Big banks’ 2°C commitments

Australia’s big four banks have all publicly supported the international agreement to limit global warming to less than 2°C above pre-industrial levels.

They’ve even recognised they have a role to play in the necessary transition to the low-carbon economy that’s necessary if we are to achieve the less than two degrees outcome.

But talk is cheap, and the banks have so far failed to back their statements up with meaningful action to stop lending to fossil fuels.

Check out our 2°C scorecard

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What have the banks said?

“Westpac is committed to operating, both directly and indirectly, in a manner consistent with supporting an economy that limits global warming to less than two degrees. Westpac will continue to evolve its frameworks, policies and position statements, linked to concrete action to ensure our lending and investing activities support an economy that limits global warming to less than two degrees, based on research into the carbon intensity of our activities.” – Brian Hartzer, Westpac CEO

“We support the goal of governments around the world seeking to limit the average global temperature rise to no more than 2°C above pre-industrial levels. ANZ as a responsible and sustainable business is playing its part to support the transition to a decarbonised economy.” – ANZ Climate Change Statement

“International efforts to limit global warming to two degrees Celsius above preindustrial levels will require a transition from traditional economic models, and the world’s current energy mix, to low carbon and renewable alternatives… We play a role in supporting the transition to a low carbon economy and will continue to actively seek opportunities to lend to, invest in, and support innovative technologies and businesses that decrease dependence on fossil fuels and mitigate the effects of climate change.” – Commonwealth Bank Group Environment Policy

“NAB [supports] the globally agreed goal to limit global warming to less than 2°C above pre-industrial levels,… NAB believes the financial sector has an important role to play in assisting the transition to a low carbon economy, through both the energy we purchase directly and through financing.” – NAB Climate Change Statement

NAB’s 2016 sustainability report outlined the bank’s climate change position, which effectively committed the bank to drastically constrain fossil fuel investment, resulting in a rapid transformation of the bank’s loan book towards clean, renewable energy.

The key elements of NAB’s climate change position are:

  • That addressing climate change requires a “material decrease in the use of fossil fuel-based energy and a corresponding increase in renewable energy”;
  • A recognition of the important role that “carbon budgets” play in guiding action;
  • That the bank is committed to playing an active role in this transition and that it affects the bank’s “operations and financing activities”.

While the position statement indicates NAB is heading in the right direction, the updated language has yet to develop into a concrete policy to reduce fossil fuel exposure.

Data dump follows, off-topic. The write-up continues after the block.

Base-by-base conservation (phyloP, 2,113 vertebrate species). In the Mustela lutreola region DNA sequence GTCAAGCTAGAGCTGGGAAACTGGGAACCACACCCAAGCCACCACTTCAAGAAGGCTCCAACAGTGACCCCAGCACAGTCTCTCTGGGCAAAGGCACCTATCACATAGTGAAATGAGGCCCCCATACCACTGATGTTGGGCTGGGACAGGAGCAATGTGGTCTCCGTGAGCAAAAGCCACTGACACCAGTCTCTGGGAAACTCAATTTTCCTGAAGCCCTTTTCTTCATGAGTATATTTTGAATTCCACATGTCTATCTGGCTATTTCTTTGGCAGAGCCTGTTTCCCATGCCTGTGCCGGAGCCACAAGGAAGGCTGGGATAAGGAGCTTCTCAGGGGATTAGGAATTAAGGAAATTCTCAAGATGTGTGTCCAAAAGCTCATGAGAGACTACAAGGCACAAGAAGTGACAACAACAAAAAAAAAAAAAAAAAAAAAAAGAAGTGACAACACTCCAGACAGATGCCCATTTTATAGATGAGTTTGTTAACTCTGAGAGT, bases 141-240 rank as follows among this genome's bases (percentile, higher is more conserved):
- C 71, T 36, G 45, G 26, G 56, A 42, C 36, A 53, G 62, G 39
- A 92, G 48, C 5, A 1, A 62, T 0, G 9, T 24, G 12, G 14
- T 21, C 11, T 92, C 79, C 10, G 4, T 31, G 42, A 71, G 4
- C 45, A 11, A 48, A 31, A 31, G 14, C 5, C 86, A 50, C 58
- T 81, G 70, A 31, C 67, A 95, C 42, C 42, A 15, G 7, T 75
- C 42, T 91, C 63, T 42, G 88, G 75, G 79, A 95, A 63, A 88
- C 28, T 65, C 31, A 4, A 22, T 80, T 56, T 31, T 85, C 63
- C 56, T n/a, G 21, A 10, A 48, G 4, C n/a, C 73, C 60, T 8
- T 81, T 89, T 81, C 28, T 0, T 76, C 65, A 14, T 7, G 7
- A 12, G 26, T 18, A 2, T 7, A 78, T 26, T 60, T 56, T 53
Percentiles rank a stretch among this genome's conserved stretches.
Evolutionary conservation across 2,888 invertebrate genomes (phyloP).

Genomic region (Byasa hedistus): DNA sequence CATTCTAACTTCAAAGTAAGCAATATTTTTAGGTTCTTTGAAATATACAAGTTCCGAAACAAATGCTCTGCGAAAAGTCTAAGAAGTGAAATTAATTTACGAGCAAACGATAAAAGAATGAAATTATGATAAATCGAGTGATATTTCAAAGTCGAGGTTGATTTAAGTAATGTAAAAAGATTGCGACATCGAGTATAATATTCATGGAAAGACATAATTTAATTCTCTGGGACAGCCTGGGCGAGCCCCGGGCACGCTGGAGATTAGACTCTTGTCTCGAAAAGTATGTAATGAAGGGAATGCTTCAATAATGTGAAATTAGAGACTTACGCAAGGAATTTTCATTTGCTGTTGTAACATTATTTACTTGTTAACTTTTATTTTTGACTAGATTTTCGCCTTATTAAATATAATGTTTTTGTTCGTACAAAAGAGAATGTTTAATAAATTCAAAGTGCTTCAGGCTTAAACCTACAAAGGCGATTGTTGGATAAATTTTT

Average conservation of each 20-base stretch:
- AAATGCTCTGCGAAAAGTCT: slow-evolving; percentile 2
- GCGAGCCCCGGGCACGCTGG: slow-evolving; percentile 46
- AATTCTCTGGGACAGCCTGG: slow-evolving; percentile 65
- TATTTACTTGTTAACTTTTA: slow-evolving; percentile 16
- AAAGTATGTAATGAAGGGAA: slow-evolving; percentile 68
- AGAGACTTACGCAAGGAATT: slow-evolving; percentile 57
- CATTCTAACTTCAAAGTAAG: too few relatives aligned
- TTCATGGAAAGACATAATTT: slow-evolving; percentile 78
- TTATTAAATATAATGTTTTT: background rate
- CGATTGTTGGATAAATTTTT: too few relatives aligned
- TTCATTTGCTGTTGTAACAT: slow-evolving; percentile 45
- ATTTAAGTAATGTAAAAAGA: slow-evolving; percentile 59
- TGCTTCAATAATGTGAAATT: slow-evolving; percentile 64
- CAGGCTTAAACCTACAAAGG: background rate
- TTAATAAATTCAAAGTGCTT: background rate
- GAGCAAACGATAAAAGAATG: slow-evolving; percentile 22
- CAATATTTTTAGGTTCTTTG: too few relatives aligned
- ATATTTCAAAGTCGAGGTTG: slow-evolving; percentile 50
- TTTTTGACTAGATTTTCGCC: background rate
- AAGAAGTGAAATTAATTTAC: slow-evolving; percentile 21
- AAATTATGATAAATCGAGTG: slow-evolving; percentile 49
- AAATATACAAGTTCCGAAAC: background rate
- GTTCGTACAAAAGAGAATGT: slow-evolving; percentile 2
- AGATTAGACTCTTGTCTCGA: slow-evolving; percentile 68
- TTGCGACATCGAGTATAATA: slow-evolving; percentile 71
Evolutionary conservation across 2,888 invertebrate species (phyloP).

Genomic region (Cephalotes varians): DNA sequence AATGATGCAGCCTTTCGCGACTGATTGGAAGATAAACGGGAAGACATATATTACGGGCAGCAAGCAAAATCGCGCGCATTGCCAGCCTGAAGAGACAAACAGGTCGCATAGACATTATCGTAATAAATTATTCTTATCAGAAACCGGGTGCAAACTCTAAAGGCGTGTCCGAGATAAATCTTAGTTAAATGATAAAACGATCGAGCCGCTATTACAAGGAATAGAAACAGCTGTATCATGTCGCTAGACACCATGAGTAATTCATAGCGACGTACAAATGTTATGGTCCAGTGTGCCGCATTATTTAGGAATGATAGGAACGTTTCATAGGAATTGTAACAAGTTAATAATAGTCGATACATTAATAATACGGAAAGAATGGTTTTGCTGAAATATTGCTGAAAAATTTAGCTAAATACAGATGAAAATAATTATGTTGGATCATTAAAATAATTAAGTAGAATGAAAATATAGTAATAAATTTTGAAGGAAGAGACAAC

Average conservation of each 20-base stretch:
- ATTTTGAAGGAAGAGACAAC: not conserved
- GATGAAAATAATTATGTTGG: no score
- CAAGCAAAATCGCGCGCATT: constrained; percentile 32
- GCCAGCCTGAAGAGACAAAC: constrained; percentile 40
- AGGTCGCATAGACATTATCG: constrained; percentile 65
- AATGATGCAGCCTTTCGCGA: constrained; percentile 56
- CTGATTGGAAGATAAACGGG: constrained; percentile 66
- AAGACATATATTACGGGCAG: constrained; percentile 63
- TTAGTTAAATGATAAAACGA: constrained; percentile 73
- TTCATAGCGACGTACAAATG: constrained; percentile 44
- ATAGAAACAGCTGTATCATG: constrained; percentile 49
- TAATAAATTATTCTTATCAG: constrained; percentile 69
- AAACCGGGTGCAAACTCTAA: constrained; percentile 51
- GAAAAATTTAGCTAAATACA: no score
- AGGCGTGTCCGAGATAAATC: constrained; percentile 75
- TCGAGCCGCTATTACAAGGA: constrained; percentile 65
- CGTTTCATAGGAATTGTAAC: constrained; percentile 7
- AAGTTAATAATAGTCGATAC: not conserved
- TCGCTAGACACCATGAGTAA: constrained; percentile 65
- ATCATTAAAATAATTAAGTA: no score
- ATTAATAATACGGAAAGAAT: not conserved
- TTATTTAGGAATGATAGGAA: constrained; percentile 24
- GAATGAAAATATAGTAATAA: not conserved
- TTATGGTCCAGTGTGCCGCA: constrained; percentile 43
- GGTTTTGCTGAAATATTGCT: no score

NAB’s continued lending to fossil fuels throughout 2016 shows it still has a long way to go when it comes to aligning its activities with its statements on climate.

ANZ is the only one of Australia’s big banks to rule have a policy that excludes lending to any sector of the fossil fuel industry. The bank has ruled out providing finance to any coal fired power plant that would emit more than 0.8 tonnes of carbon dioxide for every Megawatt of energy produced.

While this is a far from an ideal emissions threshold, and we would advocate for a complete ban on funding any new fossil fuel based power stations, the policy has caused ANZ to withdraw from financing a project in Vietnam.

It is clear that financing the dirtiest projects is becoming more difficult, but we need strong lending policies from all our big banks to ensure no support for new dirty power stations that would lock in decades of climate-wrecking emissions.

Westpac’s climate change policy update, released in April 2017, says “for new thermal coal proposals we will limit lending to any new thermal coal mines or projects (including those of existing customers) to only existing coal producing basins and where the calorific value for that mine ranks in at least the top 15% globally”.

The bank also committed to: reduce the emissions intensity of its power generation portfolio; only lending to new coal power stations that reduce the overall emissions intensity of the energy grid they will operate in; and not lend to existing coal power stations for the expansion or lifetime extension purposes, unless there is a reduction in emissions intensity.

On the renewable energy and energy efficiency side of things, Westpac has committed to increase lending to climate change solutions to $10 billion by 2020 and $25 billion by 2030.

You can read our full analysis of Westpac’s climate policy update here.

What a two degree limit means